Conflict and sanctions – key considerations for contracts 

April, 2022 - Shoosmiths LLP

Here we look at some of the possible avenues to explore in relation to contracts governed by English law if you are affected by events unfolding in Ukraine.


Reviewing your contracts might seem like a minor inconvenience compared to what has been happening in Ukraine over the last month or so.


There are, however, numerous reasons that organisations will need to do this given the significant disruption to the supply chain and the fact that sanctions have been, and are continuing to be, imposed in relation to Russia. Here we look at some of the possible avenues to explore in relation to contracts governed by English law considering the current landscape.


I have heard a lot about sanctions. What are they?

Russia is no stranger to sanctions; however, February 2022 saw a wave of new tougher sanctions being imposed with others following shortly afterwards, including in relation to Belarus. There may also still be more sanctions to come.


Sanctions can be tricky and complex to navigate. Please see Russian sanctions update - March 2022 (shoosmiths.co.uk).


If you are faced with the reality of dealing (directly or indirectly) with a party that is either named on a sanctions list, or which is controlled by a person or organisation on a sanctions list, or where there are trading restrictions relating to contract goods, then urgent action to look at your contracts is required.


While historically there are relatively few reported cases of sanctions breaches in the UK, the consequences of breaching the requirements can be extremely serious – in some situations a breach can result in fines, a possible custodial sentence, reputational damage, the investigation and related proceedings costs and the impact on other contracts that might be vulnerable to termination if you trade contrary to sanctions requirements.


Sanctions should not be taken lightly, and immediate action must be taken if you realise your contract is going to be affected by them.


Start with the contract terms

There is a possibility that the consequences of the parties being affected by sanctions or conflict have been expressly catered for in a contract, such as an express sanctions clause or a clause which relieves a party(s) of their obligations where they would otherwise be in breach of an applicable law.


If so, you should consider any relevant clauses carefully in terms of when they apply, who they apply to and what the consequences of exercising the rights under those terms are. Of course, you may also want to include an express sanctions clause or termination right in your contracts now given the uncertainty organisations are currently facing.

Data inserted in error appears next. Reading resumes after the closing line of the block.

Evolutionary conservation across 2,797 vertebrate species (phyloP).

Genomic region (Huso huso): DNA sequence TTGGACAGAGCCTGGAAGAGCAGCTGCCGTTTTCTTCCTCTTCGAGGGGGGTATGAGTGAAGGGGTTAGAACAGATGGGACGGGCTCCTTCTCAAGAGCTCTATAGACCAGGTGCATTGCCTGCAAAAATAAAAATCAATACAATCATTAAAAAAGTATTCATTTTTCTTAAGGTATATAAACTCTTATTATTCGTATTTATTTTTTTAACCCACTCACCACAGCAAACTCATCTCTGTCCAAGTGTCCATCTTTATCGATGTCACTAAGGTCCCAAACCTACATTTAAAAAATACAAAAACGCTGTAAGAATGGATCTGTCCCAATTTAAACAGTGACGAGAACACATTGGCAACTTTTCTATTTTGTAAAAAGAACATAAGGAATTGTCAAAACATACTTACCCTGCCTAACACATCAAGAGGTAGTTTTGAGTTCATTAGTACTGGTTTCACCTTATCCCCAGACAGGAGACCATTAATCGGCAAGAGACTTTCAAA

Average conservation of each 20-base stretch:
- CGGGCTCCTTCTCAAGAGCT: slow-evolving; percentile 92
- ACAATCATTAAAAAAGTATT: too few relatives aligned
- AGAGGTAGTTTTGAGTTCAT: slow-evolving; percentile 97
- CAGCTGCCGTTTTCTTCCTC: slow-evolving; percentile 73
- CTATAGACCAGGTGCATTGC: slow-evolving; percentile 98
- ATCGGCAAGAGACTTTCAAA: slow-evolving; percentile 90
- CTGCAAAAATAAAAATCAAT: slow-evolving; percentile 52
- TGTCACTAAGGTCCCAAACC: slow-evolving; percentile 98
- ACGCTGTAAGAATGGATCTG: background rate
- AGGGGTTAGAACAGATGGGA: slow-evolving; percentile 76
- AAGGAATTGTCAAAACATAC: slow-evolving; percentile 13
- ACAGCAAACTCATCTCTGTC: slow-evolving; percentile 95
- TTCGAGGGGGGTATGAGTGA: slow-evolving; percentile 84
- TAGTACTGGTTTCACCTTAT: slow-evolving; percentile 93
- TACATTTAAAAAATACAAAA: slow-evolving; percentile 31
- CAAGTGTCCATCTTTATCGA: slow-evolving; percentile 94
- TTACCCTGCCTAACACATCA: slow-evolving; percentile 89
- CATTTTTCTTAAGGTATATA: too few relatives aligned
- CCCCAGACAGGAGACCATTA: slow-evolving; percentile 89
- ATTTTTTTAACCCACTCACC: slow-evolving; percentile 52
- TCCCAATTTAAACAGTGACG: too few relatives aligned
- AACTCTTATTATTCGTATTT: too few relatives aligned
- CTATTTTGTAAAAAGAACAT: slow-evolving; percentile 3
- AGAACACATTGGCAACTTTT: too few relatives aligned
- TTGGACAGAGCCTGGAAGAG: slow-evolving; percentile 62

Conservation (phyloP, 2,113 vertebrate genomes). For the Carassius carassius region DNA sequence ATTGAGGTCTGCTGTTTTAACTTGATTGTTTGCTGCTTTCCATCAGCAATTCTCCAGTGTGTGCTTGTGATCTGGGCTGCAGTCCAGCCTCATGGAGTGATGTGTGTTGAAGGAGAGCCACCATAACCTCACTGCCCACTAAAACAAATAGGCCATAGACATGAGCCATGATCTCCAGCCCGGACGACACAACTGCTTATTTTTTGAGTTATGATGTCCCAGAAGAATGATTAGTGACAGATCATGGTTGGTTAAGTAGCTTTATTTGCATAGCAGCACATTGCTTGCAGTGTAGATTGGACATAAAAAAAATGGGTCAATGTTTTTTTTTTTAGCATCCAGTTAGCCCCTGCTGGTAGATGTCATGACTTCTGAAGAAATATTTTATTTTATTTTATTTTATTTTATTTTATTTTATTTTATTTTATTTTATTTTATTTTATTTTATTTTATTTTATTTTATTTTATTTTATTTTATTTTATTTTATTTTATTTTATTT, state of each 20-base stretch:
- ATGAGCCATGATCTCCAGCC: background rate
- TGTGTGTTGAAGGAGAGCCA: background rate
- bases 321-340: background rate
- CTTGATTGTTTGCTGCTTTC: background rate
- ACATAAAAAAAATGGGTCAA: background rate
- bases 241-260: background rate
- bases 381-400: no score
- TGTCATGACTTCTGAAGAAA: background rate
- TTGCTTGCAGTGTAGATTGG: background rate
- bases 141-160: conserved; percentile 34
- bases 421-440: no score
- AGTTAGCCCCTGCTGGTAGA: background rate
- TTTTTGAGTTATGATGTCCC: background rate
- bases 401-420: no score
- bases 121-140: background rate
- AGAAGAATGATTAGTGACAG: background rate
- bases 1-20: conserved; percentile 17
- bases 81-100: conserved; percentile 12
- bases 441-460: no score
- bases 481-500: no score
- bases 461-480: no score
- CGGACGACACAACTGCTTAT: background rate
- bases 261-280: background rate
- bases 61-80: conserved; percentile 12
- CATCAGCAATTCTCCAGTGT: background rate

You might also be able to walk away from a contract if that is what you want or need to do and there are easy-to-exercise ‘no fault’ termination rights (e.g. termination at will on notice) or if there is no obligation to purchase or supply (or related minimum purchase requirements). Again, careful consideration of the terms is required so as to understand any potential knock-on implications.


Can I plead force majeure?

Force majeure clauses are a potential route you can use to terminate or suspend your dealings if you are either prohibited from performing your obligations under the contract (for example, due to sanctions) or as a result of a conflict and its impact on the contract.


A force majeure clause cannot be implied into a contract – in other words you must have an express force majeure clause in a contract in order to rely on it – but it can provide a helpful mechanism if the clause allows a party to be relieved of its performance obligations, or indeed to terminate.


How the clause is worded, the definition given to ‘force majeure’ and the context giving rise to the event is key. For example, while war is often a common event found in the definition of a force majeure, if the war itself has not actually affected a party’s performance of the contract, then the force majeure clause won’t necessarily apply. You should also remember that a force majeure clause may not be triggered just because performance has become harder or the contract less profitable.


Even if the force majeure clause applies, you will also need to consider whether there are any obligations in the contract to mitigate against the effect of the force majeure.  For example, if sanctions are causing the performance issue, it may be possible to obtain a licence to allow the contract performance to continue notwithstanding the sanctions, in which case you would not then be allowed to rely on the force majeure clause to excuse your performance.


A careful look at the situation you are presented with and the wording of the force majeure clause itself will be key to understanding if and how the force majeure clause can be applied. If force majeure is an available means of excusing a party of its performance obligations and you need to rely on it, you will need to look at whether the clause provides for a notification process and comply with this – failing to do so might mean you lose the benefit of the clause.


Further practical considerations relating to force majeure are discussed on our podcast as part of our “Journey Through a Contract” series.


“It was not this that I promised to do”1

If force majeure is not an available method of excusing a party of its performance obligations, then the next port of call is usually to consider whether frustration is an option.


It can, however, be difficult to prove frustration and it might not be something you want to invoke because the contract will come to an end.


A contract may be held by the courts to be “frustrated” where, owing to no fault of the parties, performance of that contract has become impossible or radically different to what was originally intended due to unforeseeable events, therefore defeating the commercial purpose of that contract.


Proving frustration requires consideration of several factors, including the terms of the contract, the parties’ knowledge and expectations at the time the contract was entered into, alongside how and when the contract can potentially be performed again.


Parties would be expected to first explore and exhaust workarounds, so again, if licences allowing performance, notwithstanding sanctions, are a possibility, then frustration may not be a viable avenue and pleading it without looking into the relevant considerations could open the door to a claim that the party seeking to rely on frustration has breached the contract without good reason.